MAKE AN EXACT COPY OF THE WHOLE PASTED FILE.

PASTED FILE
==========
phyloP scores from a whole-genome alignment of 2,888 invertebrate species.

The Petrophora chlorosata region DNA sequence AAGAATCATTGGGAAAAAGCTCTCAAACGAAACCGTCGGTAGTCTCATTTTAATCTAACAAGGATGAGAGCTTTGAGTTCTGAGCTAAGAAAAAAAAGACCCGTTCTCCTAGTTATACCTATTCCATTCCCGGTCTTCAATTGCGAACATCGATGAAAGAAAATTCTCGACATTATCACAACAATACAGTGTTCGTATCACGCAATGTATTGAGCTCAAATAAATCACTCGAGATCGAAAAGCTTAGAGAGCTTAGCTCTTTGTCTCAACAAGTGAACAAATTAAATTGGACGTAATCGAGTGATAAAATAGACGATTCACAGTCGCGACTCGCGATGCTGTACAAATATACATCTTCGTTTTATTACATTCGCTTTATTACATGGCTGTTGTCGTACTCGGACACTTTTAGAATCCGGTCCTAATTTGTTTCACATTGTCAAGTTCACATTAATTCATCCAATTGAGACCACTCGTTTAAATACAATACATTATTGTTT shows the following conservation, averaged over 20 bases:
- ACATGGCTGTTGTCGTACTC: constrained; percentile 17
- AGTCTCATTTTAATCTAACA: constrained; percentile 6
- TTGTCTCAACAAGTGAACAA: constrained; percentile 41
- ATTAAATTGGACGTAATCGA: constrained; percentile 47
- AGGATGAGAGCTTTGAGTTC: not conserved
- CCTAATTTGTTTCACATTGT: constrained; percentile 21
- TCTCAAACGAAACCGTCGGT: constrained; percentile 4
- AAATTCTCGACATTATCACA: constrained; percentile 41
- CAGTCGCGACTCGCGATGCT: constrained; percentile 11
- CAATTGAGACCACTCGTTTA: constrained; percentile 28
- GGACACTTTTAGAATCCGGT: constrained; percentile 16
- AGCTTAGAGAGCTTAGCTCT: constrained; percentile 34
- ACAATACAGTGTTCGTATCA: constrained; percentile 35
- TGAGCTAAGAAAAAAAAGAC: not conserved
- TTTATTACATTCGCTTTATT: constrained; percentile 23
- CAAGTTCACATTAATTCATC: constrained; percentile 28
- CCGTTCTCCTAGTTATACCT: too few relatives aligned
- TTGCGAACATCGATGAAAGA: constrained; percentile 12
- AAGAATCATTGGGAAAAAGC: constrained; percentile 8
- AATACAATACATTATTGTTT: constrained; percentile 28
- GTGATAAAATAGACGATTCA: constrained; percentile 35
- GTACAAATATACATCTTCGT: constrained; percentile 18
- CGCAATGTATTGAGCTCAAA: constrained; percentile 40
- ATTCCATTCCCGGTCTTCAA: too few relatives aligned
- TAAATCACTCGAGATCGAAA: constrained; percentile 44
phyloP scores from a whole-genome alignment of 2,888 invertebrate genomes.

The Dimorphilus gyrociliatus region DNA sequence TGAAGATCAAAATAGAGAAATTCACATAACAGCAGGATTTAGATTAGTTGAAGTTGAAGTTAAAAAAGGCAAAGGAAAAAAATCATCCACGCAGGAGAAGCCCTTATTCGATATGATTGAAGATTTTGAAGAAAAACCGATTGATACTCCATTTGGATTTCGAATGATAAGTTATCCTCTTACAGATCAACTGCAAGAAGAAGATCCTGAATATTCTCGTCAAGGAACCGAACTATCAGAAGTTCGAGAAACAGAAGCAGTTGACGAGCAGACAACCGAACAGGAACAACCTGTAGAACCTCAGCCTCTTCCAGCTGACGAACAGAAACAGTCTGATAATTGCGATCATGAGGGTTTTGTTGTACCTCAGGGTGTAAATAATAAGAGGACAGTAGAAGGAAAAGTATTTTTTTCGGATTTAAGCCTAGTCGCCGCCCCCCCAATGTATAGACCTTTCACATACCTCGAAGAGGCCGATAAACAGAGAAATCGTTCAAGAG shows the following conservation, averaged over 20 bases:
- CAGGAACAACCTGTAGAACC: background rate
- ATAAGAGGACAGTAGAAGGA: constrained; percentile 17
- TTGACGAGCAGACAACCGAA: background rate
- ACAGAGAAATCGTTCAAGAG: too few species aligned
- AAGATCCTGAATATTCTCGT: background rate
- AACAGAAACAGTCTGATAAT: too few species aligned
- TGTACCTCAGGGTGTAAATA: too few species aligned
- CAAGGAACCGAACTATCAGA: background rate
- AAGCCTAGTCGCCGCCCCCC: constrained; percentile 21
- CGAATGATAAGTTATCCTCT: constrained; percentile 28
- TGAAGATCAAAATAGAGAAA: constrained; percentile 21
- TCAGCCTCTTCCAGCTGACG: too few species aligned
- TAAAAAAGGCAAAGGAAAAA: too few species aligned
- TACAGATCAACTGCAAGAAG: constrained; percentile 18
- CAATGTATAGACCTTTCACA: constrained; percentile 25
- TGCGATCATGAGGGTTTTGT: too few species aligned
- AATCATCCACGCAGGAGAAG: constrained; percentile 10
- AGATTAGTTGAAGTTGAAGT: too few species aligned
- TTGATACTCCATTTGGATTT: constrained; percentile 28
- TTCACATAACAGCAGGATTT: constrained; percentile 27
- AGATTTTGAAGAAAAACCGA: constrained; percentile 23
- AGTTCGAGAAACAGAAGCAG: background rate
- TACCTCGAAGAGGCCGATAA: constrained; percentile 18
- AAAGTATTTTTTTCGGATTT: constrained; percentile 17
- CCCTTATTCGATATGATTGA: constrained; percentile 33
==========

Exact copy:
phyloP scores from a whole-genome alignment of 2,888 invertebrate species.

The Petrophora chlorosata region DNA sequence AAGAATCATTGGGAAAAAGCTCTCAAACGAAACCGTCGGTAGTCTCATTTTAATCTAACAAGGATGAGAGCTTTGAGTTCTGAGCTAAGAAAAAAAAGACCCGTTCTCCTAGTTATACCTATTCCATTCCCGGTCTTCAATTGCGAACATCGATGAAAGAAAATTCTCGACATTATCACAACAATACAGTGTTCGTATCACGCAATGTATTGAGCTCAAATAAATCACTCGAGATCGAAAAGCTTAGAGAGCTTAGCTCTTTGTCTCAACAAGTGAACAAATTAAATTGGACGTAATCGAGTGATAAAATAGACGATTCACAGTCGCGACTCGCGATGCTGTACAAATATACATCTTCGTTTTATTACATTCGCTTTATTACATGGCTGTTGTCGTACTCGGACACTTTTAGAATCCGGTCCTAATTTGTTTCACATTGTCAAGTTCACATTAATTCATCCAATTGAGACCACTCGTTTAAATACAATACATTATTGTTT shows the following conservation, averaged over 20 bases:
- ACATGGCTGTTGTCGTACTC: constrained; percentile 17
- AGTCTCATTTTAATCTAACA: constrained; percentile 6
- TTGTCTCAACAAGTGAACAA: constrained; percentile 41
- ATTAAATTGGACGTAATCGA: constrained; percentile 47
- AGGATGAGAGCTTTGAGTTC: not conserved
- CCTAATTTGTTTCACATTGT: constrained; percentile 21
- TCTCAAACGAAACCGTCGGT: constrained; percentile 4
- AAATTCTCGACATTATCACA: constrained; percentile 41
- CAGTCGCGACTCGCGATGCT: constrained; percentile 11
- CAATTGAGACCACTCGTTTA: constrained; percentile 28
- GGACACTTTTAGAATCCGGT: constrained; percentile 16
- AGCTTAGAGAGCTTAGCTCT: constrained; percentile 34
- ACAATACAGTGTTCGTATCA: constrained; percentile 35
- TGAGCTAAGAAAAAAAAGAC: not conserved
- TTTATTACATTCGCTTTATT: constrained; percentile 23
- CAAGTTCACATTAATTCATC: constrained; percentile 28
- CCGTTCTCCTAGTTATACCT: too few relatives aligned
- TTGCGAACATCGATGAAAGA: constrained; percentile 12
- AAGAATCATTGGGAAAAAGC: constrained; percentile 8
- AATACAATACATTATTGTTT: constrained; percentile 28
- GTGATAAAATAGACGATTCA: constrained; percentile 35
- GTACAAATATACATCTTCGT: constrained; percentile 18
- CGCAATGTATTGAGCTCAAA: constrained; percentile 40
- ATTCCATTCCCGGTCTTCAA: too few relatives aligned
- TAAATCACTCGAGATCGAAA: constrained; percentile 44
phyloP scores from a whole-genome alignment of 2,888 invertebrate genomes.

The Dimorphilus gyrociliatus region DNA sequence TGAAGATCAAAATAGAGAAATTCACATAACAGCAGGATTTAGATTAGTTGAAGTTGAAGTTAAAAAAGGCAAAGGAAAAAAATCATCCACGCAGGAGAAGCCCTTATTCGATATGATTGAAGATTTTGAAGAAAAACCGATTGATACTCCATTTGGATTTCGAATGATAAGTTATCCTCTTACAGATCAACTGCAAGAAGAAGATCCTGAATATTCTCGTCAAGGAACCGAACTATCAGAAGTTCGAGAAACAGAAGCAGTTGACGAGCAGACAACCGAACAGGAACAACCTGTAGAACCTCAGCCTCTTCCAGCTGACGAACAGAAACAGTCTGATAATTGCGATCATGAGGGTTTTGTTGTACCTCAGGGTGTAAATAATAAGAGGACAGTAGAAGGAAAAGTATTTTTTTCGGATTTAAGCCTAGTCGCCGCCCCCCCAATGTATAGACCTTTCACATACCTCGAAGAGGCCGATAAACAGAGAAATCGTTCAAGAG shows the following conservation, averaged over 20 bases:
- CAGGAACAACCTGTAGAACC: background rate
- ATAAGAGGACAGTAGAAGGA: constrained; percentile 17
- TTGACGAGCAGACAACCGAA: background rate
- ACAGAGAAATCGTTCAAGAG: too few species aligned
- AAGATCCTGAATATTCTCGT: background rate
- AACAGAAACAGTCTGATAAT: too few species aligned
- TGTACCTCAGGGTGTAAATA: too few species aligned
- CAAGGAACCGAACTATCAGA: background rate
- AAGCCTAGTCGCCGCCCCCC: constrained; percentile 21
- CGAATGATAAGTTATCCTCT: constrained; percentile 28
- TGAAGATCAAAATAGAGAAA: constrained; percentile 21
- TCAGCCTCTTCCAGCTGACG: too few species aligned
- TAAAAAAGGCAAAGGAAAAA: too few species aligned
- TACAGATCAACTGCAAGAAG: constrained; percentile 18
- CAATGTATAGACCTTTCACA: constrained; percentile 25
- TGCGATCATGAGGGTTTTGT: too few species aligned
- AATCATCCACGCAGGAGAAG: constrained; percentile 10
- AGATTAGTTGAAGTTGAAGT: too few species aligned
- TTGATACTCCATTTGGATTT: constrained; percentile 28
- TTCACATAACAGCAGGATTT: constrained; percentile 27
- AGATTTTGAAGAAAAACCGA: constrained; percentile 23
- AGTTCGAGAAACAGAAGCAG: background rate
- TACCTCGAAGAGGCCGATAA: constrained; percentile 18
- AAAGTATTTTTTTCGGATTT: constrained; percentile 17
- CCCTTATTCGATATGATTGA: constrained; percentile 33